Monit is an open source monitoring tool. It has various monitoring functions of great value for ensuring your server stays online and at top performance.
All Monit processes can be monitored in your web browser. Another neat feature is that whenever maintenance or repair is required, Monit can initiate them automatically to make sure your systems are brought back online as soon as possible.
Monit is also used to manage files, programs directories, and even devices to check timestamp changes, size changes, checksum changes, TCP/IP change, protocol changes, etc.
– Check server status (offline/online)
– Check system load, RAM usage, SWAP
– Monitor disk, file size, partition, checksum, permission etc.
– Monitor hardware (hard disk, motherboard, etc) health
– Monitor sshd
– Monitor syslog
Let’s show you how to get it set up.
In this tutorial, we will be using a CentOS 7 server.
1. Download Monit
First of all you will have to download and mount the latest Monit package
2. Install Monit
Next, install Monit by typing the following:
3. Enable and start Monit
Next, we will have to enable and then start Monit.
# systemctl enable monit
# sytemctl start monit
4. Check status
Next, check Monit’s status with the following command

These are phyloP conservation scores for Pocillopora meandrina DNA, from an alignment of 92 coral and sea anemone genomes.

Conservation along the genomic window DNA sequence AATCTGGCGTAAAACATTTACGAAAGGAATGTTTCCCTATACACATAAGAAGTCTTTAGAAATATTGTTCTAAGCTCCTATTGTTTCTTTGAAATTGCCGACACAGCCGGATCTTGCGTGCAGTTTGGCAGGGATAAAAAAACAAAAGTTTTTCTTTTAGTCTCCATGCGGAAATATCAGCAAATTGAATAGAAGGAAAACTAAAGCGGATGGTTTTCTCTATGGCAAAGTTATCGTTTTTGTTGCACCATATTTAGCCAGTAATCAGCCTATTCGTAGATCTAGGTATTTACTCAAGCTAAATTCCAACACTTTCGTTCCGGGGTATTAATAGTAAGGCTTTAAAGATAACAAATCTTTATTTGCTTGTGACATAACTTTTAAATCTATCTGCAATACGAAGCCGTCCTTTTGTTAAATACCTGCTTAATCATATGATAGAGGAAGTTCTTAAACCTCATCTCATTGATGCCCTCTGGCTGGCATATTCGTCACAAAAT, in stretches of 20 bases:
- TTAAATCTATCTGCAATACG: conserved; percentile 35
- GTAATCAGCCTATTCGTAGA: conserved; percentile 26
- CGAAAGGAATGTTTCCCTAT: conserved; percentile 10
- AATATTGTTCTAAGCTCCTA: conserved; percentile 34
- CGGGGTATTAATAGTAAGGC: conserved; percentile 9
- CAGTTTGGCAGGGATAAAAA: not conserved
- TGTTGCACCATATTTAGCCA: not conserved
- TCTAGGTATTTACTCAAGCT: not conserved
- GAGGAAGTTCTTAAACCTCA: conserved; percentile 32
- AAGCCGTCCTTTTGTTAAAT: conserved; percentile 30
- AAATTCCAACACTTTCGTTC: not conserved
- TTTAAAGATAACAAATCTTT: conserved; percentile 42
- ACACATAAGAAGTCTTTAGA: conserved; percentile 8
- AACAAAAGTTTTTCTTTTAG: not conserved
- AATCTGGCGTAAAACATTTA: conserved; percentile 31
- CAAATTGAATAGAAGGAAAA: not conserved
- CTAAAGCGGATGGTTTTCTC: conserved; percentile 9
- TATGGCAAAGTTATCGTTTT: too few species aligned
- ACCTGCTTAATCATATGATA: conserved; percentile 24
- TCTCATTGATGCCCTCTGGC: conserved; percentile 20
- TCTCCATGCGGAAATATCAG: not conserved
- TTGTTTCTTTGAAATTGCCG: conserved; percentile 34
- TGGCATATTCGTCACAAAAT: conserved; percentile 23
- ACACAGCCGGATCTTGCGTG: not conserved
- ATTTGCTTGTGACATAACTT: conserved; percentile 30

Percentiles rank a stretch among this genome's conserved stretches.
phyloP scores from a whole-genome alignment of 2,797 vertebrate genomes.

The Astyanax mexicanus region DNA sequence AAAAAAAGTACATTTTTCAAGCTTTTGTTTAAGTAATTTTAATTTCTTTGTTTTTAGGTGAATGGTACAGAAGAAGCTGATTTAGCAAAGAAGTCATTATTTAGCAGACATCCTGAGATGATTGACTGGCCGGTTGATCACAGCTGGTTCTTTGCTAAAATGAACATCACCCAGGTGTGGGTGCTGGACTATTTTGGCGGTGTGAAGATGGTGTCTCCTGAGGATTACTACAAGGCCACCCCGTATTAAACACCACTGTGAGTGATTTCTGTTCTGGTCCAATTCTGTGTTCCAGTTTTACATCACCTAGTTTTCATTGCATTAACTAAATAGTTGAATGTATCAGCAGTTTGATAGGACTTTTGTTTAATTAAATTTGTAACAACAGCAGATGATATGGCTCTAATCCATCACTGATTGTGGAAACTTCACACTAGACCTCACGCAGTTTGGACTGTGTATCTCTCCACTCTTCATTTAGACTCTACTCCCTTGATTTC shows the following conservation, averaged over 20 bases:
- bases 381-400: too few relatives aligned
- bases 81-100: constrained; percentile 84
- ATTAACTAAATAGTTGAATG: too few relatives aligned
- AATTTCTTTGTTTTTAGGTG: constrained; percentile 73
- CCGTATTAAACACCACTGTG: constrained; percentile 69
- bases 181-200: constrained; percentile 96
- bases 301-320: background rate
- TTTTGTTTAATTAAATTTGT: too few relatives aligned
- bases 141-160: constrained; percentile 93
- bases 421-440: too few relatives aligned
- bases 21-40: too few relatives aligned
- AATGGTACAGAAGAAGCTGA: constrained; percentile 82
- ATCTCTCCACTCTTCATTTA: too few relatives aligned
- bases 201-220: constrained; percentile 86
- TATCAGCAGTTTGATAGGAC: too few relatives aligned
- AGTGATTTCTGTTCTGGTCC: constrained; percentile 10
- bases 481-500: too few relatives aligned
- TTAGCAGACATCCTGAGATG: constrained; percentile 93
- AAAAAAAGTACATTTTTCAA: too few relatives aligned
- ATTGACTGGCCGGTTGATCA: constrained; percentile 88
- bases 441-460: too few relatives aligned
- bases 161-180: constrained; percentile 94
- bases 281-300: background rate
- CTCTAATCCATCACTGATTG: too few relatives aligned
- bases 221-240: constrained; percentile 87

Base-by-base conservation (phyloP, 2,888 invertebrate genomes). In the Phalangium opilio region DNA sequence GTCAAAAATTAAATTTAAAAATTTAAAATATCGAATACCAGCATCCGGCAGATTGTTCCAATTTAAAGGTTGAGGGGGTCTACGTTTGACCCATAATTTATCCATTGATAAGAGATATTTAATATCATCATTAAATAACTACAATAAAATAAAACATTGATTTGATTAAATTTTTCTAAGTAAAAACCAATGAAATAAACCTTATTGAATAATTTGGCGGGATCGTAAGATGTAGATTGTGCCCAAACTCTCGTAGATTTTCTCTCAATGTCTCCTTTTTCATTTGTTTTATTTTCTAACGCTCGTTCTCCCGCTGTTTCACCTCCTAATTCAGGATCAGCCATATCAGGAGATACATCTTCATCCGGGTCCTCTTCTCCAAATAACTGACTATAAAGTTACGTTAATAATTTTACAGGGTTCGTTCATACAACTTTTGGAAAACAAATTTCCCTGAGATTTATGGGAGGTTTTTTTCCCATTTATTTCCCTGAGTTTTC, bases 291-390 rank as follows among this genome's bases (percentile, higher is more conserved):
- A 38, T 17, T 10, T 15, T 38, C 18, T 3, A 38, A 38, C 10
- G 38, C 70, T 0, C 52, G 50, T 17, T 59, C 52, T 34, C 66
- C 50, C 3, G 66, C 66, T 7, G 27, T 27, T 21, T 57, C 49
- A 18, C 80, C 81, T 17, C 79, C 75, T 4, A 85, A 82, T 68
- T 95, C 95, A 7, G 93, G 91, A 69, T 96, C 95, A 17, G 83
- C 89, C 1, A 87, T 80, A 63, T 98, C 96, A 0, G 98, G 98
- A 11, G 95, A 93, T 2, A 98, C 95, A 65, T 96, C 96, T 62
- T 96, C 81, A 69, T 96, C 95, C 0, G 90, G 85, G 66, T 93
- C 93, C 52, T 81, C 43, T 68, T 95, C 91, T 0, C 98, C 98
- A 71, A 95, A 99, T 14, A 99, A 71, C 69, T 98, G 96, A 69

5. Configuring Monit
By default, Monit is configured to check a server every 30 seconds. We can alter this to any interval of time required. In the example below, I have set it to 60 seconds.
To open the Monit config file navigate to /etc/monit.conf
set daemon 60
Now let’s setup Monit to work on port 2812:
First open the configuration file at /etc/monit.conf
Next, from the existing settings:
Here, username is admin and password is monit. After you change to settings above, Monit will listen to port 2812. The admin user can access the web interface via any network.
Finally restart Monit to make changes effective:
# restart monit.service
Then, open your web browser and type in http://your-ip-address:2812 to access web interface.
6. Monitor Apache with Monit
We can also add other services to the monitoring system. As usual, the configuration file is located at /etc/monit.conf
Example of adding apache:
Then restart monit. You can then check monit’s summary by typing the command monit summary and you will see a process called ‘apache’ running.
7. Configure Monit for MySQL
Next, to add monitoring for your mySQL server to the system use the following commands:
Again restart Monit and check the summary:
Additionally, you can also configure monitoring for the sshd service.
Or add monitoring for syslog.
As always, reload Monit to make the changes effective
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